In 2016, Jared Oliva started a majority of the games for the Arizona Wildcats, but never really developed into a huge offensive threat.
He only hit .240 on the year, and his slugging was a meager .378 in 217 at bats.
Something needed to change, and over the offseason, he discovered what that was.
“What I tell everybody is that I made a big adjustment getting my right eye, my dominant eye, locked in on the pitch longer,” Oliva explained after Saturday’s contest against McNeese State. “Before I used to see it, then I’d turn and lose vision of the ball, and it’s already hard enough to hit.”
“So the biggest thing is keeping my eyes locked in. I’m staying more square to the plate, and it’s allowing me to see the ball better. I’m laying off the tough pitches, and now I can swing at a better pitch and ultimately have a better end result.”
“We did some things with his stance that allowed him to see the ball better,” head coach Jay Johnson added. “It’s allowed him to hit mistakes and lay off pitches that he shouldn’t swing at that maybe he would’ve swung at this time last year. He’s turning into a complete player, which is a great evolution for our team.”
“We always default back with our hitters that if you fix your eyes, you fix your swing,” continued Johnson. “If you see the ball well, you have a chance to be a good hitter because you evaluate pitches properly; which ones to swing at and which ones to take. Really it was a simple adjustment of getting his dominant eye a little better look at the pitcher and when you see it, his discipline is better and he’s not chasing pitches out of the zone, and I think it’s because he’s recognizing pitches earlier. I think it’s also allowing him to hit mistakes really well.”
Those end results through eight games have been a .457 average, including more doubles (7) than he had all of last season (4), and a slugging percentage of .886, which is the best on the team. Oliva also has the best OPS on the team (1.386).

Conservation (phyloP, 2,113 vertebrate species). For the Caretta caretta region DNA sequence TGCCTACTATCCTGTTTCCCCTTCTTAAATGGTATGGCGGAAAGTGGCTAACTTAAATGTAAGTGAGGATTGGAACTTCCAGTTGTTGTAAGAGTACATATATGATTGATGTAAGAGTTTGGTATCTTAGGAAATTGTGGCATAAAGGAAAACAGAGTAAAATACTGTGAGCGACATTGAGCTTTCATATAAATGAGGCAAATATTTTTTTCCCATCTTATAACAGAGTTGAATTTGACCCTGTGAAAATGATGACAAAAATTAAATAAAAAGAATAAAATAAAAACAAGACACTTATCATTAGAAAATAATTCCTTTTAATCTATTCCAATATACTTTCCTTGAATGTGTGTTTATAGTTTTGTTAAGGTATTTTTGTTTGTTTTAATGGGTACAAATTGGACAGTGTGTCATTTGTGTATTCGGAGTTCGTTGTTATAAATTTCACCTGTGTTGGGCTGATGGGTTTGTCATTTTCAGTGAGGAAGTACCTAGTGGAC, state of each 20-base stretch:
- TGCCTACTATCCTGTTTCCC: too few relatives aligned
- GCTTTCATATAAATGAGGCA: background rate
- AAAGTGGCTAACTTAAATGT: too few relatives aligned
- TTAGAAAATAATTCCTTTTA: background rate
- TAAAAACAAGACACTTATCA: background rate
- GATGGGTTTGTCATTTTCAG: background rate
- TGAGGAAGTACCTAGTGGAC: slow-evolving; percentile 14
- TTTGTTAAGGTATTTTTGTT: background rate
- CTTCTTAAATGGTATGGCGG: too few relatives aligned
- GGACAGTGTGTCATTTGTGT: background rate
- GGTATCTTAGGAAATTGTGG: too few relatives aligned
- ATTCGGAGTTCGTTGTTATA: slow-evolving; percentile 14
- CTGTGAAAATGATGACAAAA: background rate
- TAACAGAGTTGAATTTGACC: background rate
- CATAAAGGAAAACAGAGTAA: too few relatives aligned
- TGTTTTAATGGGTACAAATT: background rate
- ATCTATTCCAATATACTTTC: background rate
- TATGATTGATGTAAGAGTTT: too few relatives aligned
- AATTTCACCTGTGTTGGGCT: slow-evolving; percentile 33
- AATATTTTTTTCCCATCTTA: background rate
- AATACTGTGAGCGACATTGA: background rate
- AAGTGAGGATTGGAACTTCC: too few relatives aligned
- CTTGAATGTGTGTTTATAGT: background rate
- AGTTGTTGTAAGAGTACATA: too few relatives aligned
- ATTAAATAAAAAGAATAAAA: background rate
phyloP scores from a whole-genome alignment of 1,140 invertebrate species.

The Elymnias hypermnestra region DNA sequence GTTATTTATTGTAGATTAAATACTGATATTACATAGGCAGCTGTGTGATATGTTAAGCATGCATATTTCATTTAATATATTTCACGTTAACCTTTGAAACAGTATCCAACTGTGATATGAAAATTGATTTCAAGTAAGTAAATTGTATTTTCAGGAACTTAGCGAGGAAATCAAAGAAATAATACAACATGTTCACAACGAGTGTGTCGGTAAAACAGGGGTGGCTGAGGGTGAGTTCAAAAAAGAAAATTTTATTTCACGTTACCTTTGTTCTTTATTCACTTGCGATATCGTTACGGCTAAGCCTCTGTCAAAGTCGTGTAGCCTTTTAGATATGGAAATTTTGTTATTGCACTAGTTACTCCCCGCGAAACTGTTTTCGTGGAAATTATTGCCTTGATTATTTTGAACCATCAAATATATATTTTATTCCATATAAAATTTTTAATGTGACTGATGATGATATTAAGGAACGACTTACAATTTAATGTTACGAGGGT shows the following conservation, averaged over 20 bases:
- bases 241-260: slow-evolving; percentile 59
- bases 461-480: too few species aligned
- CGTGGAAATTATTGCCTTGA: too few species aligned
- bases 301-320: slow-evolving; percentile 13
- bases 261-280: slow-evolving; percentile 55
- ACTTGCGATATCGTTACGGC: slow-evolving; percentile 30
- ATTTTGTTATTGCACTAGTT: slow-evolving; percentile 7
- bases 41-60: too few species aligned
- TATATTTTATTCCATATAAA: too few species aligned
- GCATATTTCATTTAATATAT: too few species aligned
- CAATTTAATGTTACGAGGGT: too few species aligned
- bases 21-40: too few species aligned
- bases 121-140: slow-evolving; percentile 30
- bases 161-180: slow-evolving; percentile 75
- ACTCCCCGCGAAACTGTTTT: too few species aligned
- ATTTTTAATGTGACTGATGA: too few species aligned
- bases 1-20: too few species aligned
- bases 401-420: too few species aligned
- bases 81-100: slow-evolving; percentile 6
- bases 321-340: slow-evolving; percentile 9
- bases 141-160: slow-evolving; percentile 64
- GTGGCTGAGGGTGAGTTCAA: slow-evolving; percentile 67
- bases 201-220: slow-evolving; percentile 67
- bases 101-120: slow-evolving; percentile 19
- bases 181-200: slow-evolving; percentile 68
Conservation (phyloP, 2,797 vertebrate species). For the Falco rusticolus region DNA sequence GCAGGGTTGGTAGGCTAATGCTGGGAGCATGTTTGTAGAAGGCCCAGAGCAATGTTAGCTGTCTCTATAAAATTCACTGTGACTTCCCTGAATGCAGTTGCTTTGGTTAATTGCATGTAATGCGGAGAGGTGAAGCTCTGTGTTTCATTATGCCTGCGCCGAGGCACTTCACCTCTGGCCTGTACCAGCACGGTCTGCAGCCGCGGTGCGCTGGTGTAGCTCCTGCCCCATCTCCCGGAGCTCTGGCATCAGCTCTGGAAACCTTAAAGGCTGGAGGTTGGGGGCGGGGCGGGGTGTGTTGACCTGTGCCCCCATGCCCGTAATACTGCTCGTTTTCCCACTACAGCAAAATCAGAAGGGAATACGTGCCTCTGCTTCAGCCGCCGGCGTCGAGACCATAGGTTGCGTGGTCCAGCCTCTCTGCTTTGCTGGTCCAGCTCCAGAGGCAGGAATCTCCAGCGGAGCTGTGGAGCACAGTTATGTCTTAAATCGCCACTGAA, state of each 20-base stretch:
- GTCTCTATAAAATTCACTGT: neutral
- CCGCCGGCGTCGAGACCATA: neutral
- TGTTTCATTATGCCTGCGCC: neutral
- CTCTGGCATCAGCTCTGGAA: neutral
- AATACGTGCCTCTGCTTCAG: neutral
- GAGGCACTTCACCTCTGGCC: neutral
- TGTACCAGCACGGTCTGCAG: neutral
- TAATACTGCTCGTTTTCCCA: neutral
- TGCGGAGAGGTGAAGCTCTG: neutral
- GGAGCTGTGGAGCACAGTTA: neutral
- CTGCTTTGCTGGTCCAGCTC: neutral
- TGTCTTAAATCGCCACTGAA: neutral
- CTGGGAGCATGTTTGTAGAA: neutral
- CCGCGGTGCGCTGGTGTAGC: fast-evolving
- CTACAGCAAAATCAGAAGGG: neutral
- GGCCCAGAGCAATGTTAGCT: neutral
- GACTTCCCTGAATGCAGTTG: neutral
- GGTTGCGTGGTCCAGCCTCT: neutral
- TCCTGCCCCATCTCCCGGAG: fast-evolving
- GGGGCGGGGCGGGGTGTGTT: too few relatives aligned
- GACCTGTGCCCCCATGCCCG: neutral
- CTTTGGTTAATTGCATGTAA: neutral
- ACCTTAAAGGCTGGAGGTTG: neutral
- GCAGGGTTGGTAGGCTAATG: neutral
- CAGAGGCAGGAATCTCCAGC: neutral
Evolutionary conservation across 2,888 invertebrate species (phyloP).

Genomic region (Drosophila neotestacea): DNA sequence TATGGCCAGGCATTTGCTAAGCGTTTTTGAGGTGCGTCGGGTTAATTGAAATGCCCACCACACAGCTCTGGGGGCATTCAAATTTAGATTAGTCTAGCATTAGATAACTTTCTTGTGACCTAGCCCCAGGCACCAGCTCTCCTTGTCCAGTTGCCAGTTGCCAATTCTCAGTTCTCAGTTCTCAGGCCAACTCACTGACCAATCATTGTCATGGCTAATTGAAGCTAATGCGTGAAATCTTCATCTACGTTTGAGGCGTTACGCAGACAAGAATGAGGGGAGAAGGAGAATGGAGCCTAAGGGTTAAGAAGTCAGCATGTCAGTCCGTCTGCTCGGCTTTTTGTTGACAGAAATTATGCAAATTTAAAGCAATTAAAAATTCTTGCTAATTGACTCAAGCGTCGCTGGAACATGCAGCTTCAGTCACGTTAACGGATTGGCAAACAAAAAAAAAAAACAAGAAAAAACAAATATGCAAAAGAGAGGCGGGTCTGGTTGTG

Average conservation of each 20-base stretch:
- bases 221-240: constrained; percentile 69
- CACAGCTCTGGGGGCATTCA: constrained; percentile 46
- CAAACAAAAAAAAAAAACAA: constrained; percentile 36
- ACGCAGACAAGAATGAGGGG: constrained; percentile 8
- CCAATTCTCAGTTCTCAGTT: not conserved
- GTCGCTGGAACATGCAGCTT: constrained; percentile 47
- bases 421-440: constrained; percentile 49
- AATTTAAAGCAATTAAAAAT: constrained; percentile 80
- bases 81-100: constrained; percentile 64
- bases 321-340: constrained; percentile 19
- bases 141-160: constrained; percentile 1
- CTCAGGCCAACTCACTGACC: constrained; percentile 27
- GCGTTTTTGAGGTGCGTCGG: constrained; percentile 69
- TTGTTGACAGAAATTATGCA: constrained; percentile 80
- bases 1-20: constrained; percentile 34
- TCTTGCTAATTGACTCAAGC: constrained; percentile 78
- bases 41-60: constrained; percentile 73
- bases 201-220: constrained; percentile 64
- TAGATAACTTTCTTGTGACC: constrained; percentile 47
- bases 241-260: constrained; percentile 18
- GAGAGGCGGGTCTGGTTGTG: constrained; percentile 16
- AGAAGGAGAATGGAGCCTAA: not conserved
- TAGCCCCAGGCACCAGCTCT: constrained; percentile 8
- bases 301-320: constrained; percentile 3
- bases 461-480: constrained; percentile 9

The new vision was put to the test against McNeese State when the Cowboys ran a right-handed submarine thrower out to the mound. But Oliva answered by roping one of his seven doubles.
“Tough facing those sidearmers man,” he said after Sunday’s game. “You really gotta see the ball well, so it’s competing every pitch and really locking in on my vision. They made a couple mistakes over the plate and I was able to capitalize on it.”
Oliva adjusting this has been a process, and is still a thing he thinks about in each and every at bat.
“We (me and the coaches) were all working on it,” Oliva explained of how he made the change. “It’s more not turning so much when I load, and more just rocking straight back. That allows me to keep my eye more locked into the pitcher. It just allows me to see the ball better. I can pick up changeups more; I can see the spin on the ball. It’s really resulting in a better output for me.”
“He’s under control in his ABs,” Johnson added about Oliva’s early season success. “He’s very committed to his plan and he’s not coming off of it. He’s putting good, healthy swings on the best pitches of each at bat, and that’s a great job by him. A lot of maturity.”
“He’s starting to come into his own as a good player. It’s really exciting.”